After getting up, having a shower and brushing your teeth, the next step for a majority of people to do is have a cup of coffee. I myself do not have a very big appetite for coffee however, this ubiquitous product is the second most sought out commodity in world. According to the business insider, on average the world consumes over 500 billion cups of coffee every year. On my journey to uni I could not help but notice a coffee shop within a close distance every five minutes. One of these shops happened to be Starbucks, the largest coffeehouse company in the world.
A lot of Starbucks customers and other coffee consumers seem to prefer to indulge in their morning beverage without a foul-tasting double-shot of social injustice. This apparently fair trade brand claims to support the welfare of coffee farmers in developing countries, as a way to be portrayed as an ethical corporation to its loyal consumers who safely believe that no farmers are being exploited, when in reality these workers are manipulated and underpaid.
For example In Guatemala, coffee pickers have a 100 pound quota in order to get the minimum wage of less than $3day. Workers are forced to do overtime without compensation. Hence some even have to bring their children to help them in the fields in order to pick the daily quota. Because these child workers are not legally employed they are therefore not subject to labor protection. Most coffee pickers like many agricultural workers around the world are not guaranteed their basic labor rights which includes right to organise. Hence, owners of plantations use coercion on vulnerable workers as a way to prevent them from organising unions that leads them to demand workers rights.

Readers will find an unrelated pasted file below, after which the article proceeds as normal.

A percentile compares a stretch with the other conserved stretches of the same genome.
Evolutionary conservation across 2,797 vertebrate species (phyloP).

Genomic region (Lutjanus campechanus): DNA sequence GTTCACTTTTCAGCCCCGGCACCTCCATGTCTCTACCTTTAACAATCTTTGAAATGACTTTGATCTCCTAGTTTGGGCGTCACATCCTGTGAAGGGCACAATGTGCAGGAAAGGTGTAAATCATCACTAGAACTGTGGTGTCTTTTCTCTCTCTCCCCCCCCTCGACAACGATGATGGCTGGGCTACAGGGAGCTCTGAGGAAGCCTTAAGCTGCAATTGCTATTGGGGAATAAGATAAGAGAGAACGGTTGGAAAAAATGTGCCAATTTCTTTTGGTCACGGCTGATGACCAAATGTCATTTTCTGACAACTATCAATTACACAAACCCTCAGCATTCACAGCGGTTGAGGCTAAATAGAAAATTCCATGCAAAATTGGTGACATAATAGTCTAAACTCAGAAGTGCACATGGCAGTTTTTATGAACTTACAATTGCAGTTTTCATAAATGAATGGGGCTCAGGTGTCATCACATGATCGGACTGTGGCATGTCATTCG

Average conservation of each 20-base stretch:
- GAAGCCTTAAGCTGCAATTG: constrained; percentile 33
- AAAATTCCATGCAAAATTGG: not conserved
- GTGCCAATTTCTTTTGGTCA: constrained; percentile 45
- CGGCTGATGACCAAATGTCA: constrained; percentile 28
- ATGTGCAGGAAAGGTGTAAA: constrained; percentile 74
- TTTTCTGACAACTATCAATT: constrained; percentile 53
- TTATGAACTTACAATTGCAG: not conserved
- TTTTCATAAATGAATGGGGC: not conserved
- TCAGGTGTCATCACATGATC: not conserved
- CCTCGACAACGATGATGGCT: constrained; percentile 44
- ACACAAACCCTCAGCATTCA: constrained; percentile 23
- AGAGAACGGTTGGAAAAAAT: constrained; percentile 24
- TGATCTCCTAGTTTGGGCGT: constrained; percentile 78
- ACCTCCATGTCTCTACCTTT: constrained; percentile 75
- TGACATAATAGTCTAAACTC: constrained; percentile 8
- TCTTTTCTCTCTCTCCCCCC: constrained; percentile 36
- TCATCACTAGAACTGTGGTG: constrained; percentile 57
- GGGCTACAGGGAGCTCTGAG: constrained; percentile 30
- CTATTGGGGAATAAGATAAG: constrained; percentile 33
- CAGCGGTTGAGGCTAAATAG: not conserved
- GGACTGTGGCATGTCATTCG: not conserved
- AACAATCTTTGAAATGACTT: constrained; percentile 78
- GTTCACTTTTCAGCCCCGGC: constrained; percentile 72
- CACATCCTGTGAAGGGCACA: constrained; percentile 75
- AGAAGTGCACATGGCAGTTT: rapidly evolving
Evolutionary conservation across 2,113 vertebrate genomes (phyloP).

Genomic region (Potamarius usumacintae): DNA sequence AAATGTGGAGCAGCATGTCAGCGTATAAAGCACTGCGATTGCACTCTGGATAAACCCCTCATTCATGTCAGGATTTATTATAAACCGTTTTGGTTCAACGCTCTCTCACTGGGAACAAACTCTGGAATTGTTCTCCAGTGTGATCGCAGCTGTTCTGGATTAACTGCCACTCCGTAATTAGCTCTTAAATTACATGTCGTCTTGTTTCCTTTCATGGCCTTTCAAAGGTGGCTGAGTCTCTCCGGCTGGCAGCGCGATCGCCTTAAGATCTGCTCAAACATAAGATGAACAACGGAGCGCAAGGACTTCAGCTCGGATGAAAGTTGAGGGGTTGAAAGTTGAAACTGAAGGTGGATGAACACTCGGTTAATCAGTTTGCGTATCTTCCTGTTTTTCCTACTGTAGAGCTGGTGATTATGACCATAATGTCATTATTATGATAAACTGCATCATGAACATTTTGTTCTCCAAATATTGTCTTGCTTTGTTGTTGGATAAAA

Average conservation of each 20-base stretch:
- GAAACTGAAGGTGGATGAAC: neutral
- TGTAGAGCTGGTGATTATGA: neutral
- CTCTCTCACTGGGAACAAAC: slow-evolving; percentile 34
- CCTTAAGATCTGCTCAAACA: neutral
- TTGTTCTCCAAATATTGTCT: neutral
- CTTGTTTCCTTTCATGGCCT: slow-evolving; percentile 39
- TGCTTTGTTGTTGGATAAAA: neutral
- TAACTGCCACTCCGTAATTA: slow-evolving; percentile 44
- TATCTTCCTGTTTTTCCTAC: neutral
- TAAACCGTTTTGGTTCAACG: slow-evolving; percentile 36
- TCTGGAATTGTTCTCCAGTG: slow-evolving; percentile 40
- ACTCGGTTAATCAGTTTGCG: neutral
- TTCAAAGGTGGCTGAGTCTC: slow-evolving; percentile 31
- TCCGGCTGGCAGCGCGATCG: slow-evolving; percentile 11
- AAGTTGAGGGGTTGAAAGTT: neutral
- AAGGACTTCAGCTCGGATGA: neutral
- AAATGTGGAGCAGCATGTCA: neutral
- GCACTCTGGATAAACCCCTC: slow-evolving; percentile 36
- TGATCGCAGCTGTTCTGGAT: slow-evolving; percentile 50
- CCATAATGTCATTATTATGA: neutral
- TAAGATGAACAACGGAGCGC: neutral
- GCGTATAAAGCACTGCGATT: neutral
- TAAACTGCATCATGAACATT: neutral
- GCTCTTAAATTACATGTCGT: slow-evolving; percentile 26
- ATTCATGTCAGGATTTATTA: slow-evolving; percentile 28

Back to Starbucks, in 2006 the Guardian reported that Starbucks had denied Ethiopia one of the world’s largest coffee producers the right to trademark three types of coffee, denying them potential earnings of up to £47m a year. The Ethiopian economy is heavily dependent on the trade of its primary products and coffee being one of them. Coffee generates about 60% of Ethiopia’s total export earnings so the last thing they needed was for Starbucks to intervene with their business plan.
To conclude, Starbucks corporation just keeps on winning according business insider statistics, the company turned a $1.25 billion profit in 2013 , enough to buy every American two Large cups of coffee. Whilst Starbucks and other coffee corporations keep expand and making enormous profits vulnerable coffee pickers are losing out as they continue to be exploited and shunned out in the coffee industry’s sustainability efforts. So the next time any of you coffee lovers are about to purchase coffee think about who you are purchasing it from and whether those who produced it were paid and treated fairly.
Eva Aisha Caley